Need for information and trading off values; rationalism and PPBS; bargaining and the cuban missile crisis; citizen participation; public choice; problems of uncertainty.
 
 
 
 
 

1. Are there any ways in which better policy could be secured by improved method of decisionmaking?
 

H.Simon:
 

Theories have DESCRIPTIVE & NORMATIVE CONTENT.
 
 
 

PROBLEMS:
 

Information
 

Political Values.
 

2. Does bargaining in a political market prevent the careful, rational scrutiny of policy alternatives?
 

RATIONAL:
 
 
 

SHIFTED decisionmaking to PPBers
 
 
 

LINDBLOM
 
 
 

MARCH & SIMON:
 
 
 
 
 

3. Did careful policymaking prevent nuclear war in the Cuban missile crisis, or did something else determine the outcome?
 
 
 

BARGAINING:
 
 
 

CRITICS:
 
 
 
 
 

4. Is ``maximum feasible participation'' bound to lead to ``maximum feasible misunderstanding'' [as Pat Moynihan phrased it.]
 
 
 

PARTICIPATION:
 

PROFESSIONAL
 

NOT NEW
 

INDUSTRY ADVISORY COMMITTEES
 

Adam Smith:
 

Usually very LOW TURNOUT
 

Does provide much greater INFORMATION FLOW.
 

CRITICS:
 

Carter CUT
 

[FACA requires openness].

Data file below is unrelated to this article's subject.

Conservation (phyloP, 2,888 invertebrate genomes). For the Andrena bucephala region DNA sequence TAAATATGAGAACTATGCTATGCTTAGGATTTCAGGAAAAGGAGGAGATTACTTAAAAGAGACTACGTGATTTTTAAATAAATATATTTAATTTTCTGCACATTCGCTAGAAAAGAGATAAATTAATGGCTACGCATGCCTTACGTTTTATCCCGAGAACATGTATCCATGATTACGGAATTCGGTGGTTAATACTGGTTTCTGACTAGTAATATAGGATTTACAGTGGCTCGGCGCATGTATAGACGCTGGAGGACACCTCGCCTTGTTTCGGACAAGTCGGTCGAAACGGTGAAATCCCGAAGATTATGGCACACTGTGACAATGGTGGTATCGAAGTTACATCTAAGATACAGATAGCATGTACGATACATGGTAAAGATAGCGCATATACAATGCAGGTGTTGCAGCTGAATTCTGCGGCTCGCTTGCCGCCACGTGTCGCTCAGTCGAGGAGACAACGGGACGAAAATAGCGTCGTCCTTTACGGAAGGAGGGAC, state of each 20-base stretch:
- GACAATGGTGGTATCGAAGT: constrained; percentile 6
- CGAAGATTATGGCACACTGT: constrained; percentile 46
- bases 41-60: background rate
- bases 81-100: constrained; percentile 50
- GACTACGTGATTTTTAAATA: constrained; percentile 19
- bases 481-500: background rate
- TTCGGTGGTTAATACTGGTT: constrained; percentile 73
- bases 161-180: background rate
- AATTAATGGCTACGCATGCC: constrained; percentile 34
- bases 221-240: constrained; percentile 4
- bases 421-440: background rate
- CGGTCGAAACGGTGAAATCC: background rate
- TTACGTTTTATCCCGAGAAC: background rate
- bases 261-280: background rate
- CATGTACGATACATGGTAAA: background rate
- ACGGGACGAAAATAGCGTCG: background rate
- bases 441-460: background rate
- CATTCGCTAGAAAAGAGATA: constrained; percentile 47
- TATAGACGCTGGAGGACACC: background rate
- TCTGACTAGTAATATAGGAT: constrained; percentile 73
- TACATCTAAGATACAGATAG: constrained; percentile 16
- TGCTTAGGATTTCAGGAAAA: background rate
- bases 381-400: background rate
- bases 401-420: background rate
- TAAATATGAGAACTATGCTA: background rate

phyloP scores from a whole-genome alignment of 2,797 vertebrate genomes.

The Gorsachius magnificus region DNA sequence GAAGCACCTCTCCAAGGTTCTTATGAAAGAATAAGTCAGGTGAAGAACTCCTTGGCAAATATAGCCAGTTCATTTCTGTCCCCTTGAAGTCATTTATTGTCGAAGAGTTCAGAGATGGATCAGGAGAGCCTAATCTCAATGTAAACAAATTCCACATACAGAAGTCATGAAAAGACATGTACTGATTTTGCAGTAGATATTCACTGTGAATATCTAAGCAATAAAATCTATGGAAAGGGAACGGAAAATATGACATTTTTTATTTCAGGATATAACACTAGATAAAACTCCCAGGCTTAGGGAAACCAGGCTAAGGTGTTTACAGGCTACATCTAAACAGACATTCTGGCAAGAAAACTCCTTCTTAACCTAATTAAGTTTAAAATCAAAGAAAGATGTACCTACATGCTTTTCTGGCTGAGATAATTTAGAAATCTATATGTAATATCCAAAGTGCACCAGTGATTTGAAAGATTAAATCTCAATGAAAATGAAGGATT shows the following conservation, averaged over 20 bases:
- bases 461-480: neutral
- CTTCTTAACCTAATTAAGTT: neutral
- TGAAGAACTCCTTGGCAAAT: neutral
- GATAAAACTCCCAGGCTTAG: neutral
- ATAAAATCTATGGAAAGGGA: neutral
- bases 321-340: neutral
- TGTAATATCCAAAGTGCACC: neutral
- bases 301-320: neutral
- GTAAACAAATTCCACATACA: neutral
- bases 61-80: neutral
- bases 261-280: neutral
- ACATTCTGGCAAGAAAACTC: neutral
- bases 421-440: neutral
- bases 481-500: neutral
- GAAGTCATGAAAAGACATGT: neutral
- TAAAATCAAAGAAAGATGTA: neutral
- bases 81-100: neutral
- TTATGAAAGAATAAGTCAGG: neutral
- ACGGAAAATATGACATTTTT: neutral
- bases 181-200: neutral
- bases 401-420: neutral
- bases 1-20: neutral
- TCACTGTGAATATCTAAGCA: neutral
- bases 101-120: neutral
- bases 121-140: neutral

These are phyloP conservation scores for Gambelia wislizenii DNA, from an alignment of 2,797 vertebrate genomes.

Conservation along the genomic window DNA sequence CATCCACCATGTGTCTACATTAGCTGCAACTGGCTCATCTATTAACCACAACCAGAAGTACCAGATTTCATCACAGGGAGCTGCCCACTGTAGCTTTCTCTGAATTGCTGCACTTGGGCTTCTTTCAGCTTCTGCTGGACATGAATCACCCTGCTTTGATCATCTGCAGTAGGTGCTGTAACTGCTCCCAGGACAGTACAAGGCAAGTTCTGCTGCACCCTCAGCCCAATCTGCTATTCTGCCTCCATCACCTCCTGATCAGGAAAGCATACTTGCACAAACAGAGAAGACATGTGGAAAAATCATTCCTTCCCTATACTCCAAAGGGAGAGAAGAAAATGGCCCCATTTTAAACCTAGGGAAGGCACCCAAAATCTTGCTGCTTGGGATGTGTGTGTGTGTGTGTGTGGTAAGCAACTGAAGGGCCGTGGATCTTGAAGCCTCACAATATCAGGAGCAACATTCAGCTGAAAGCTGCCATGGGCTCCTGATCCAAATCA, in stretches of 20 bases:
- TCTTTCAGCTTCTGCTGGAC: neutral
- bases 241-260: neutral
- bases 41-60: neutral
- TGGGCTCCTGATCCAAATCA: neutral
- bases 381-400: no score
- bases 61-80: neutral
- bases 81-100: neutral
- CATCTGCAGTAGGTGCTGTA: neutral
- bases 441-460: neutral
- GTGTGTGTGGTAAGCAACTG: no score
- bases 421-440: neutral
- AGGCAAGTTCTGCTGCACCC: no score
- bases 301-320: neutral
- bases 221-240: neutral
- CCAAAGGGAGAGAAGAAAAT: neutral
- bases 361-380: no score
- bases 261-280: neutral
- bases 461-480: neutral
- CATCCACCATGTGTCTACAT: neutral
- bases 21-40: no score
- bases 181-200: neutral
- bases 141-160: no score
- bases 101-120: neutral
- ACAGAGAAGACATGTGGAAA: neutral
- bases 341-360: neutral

5. To what extent is it possible to make public policy reflect the aggregate choice of the public?
 

PUBLIC CHOICE:
 

(Stuart Butler: PRIVATIZATION
 

BENEFITS:
 

CRITICS:
 
 
 

6. How can politicians deal with making choices amid great uncertainty and lack of information?
 

LIMITS TO DECISIONMAKING:
 

TECH INFO can be WRONG:
 

INFO PATHOLOGIES:
 

SOLUTIONS?
 

CRISIS:
 

Each is used in its own sphere:
 
 
 
 



CHAP. 10: BUDGETING

Effect on the economy; top-down and bottom-up budgeting; incrementalism and uncontrollables; the appropriations process and incrementalism; Gramm-Rudman-Hollings; back door tactics; impoundment.
 
 
 
 
 

1. Has the federal government truly lost control of its own spending?
 

Decisions are both FINANCIAL (economic) and RESOURCE based (political).
 

ECONOMIC ROLE:
 
 
 

DIFFICULTY
 

[Stagflation]: 1970s inflation and unemployment increased together.
 
 
 

FED RESERVE
 

REAGAN SUPPLY SIDE THEORY:
 

DEFICITS
 

ECONOMY
 

ROSY SCENARIO of Stockman,
 

CONSTN set up conflict
 

1921 BUDGET ACT
 

REAGAN OMB
 

GRAMM-RUDMAN-HOLLINGS LIMITS
 

TOP-DOWN:
 

BOTTOM UP:
 

REFORMS OF incrementalism: (PANACEAS)
 

PPBS;
 

Nixon's ``Management by Objectives''
 

Carter's ZBB
 

Bush FLEXIBLE FREEZE
 

RISE OF UNCONTROLLABLES:
 

APPROPRIATION: